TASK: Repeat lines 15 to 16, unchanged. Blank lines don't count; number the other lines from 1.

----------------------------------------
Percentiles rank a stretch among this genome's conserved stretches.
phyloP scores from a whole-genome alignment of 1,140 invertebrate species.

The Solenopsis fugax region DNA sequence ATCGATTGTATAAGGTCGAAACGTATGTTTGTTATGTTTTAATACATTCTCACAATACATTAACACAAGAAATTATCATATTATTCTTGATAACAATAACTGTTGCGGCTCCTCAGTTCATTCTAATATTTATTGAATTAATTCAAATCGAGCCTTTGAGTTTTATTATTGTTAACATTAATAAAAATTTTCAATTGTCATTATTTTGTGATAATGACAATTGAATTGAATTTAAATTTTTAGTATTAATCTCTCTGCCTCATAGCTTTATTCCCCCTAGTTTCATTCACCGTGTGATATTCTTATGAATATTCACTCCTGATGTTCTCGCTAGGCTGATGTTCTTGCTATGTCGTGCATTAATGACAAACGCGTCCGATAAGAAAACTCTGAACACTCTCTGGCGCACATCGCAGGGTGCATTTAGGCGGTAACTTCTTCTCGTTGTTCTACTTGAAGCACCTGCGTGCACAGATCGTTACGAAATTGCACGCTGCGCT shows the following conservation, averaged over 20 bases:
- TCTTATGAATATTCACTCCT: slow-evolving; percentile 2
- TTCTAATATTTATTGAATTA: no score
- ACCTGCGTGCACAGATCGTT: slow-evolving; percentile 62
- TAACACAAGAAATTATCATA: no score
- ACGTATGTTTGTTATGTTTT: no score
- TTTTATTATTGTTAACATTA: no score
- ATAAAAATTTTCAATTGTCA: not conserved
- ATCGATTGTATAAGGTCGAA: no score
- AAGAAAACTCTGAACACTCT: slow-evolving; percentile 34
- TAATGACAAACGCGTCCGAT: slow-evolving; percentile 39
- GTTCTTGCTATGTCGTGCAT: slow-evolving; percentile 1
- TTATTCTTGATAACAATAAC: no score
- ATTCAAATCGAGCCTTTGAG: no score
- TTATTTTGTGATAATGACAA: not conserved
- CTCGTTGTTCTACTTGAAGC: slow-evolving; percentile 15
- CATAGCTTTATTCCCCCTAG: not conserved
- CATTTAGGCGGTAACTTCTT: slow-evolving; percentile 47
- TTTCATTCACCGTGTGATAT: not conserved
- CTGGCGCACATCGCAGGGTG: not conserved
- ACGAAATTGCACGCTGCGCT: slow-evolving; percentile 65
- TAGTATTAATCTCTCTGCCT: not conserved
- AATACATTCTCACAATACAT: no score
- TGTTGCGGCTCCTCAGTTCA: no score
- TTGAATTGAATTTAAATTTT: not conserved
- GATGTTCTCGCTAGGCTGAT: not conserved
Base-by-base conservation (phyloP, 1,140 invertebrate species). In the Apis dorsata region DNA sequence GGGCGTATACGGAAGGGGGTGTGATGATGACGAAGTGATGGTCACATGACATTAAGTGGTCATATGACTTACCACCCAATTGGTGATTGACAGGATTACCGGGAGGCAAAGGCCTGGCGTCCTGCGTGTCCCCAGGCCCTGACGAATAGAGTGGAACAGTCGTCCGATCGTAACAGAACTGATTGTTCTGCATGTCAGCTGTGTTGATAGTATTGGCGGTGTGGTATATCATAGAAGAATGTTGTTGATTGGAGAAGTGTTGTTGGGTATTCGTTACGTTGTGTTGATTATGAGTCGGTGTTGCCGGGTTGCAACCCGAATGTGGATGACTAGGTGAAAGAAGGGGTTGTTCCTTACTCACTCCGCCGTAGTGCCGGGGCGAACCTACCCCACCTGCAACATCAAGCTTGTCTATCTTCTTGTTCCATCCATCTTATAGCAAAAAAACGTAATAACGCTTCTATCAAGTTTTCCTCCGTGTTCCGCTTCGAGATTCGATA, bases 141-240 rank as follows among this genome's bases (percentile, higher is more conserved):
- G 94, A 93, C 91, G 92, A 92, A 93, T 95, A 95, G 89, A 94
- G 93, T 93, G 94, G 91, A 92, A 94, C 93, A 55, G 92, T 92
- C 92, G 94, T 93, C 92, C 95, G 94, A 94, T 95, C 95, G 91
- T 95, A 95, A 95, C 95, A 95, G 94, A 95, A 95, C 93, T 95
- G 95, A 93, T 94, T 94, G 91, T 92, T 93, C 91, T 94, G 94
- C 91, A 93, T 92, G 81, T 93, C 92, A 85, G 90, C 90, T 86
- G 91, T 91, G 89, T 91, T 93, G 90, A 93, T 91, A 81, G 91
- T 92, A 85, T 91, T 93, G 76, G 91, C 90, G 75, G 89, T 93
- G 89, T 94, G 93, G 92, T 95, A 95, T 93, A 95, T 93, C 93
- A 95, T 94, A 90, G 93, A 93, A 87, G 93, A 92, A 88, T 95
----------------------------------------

- TTATTCTTGATAACAATAAC: no score
- ATTCAAATCGAGCCTTTGAG: no score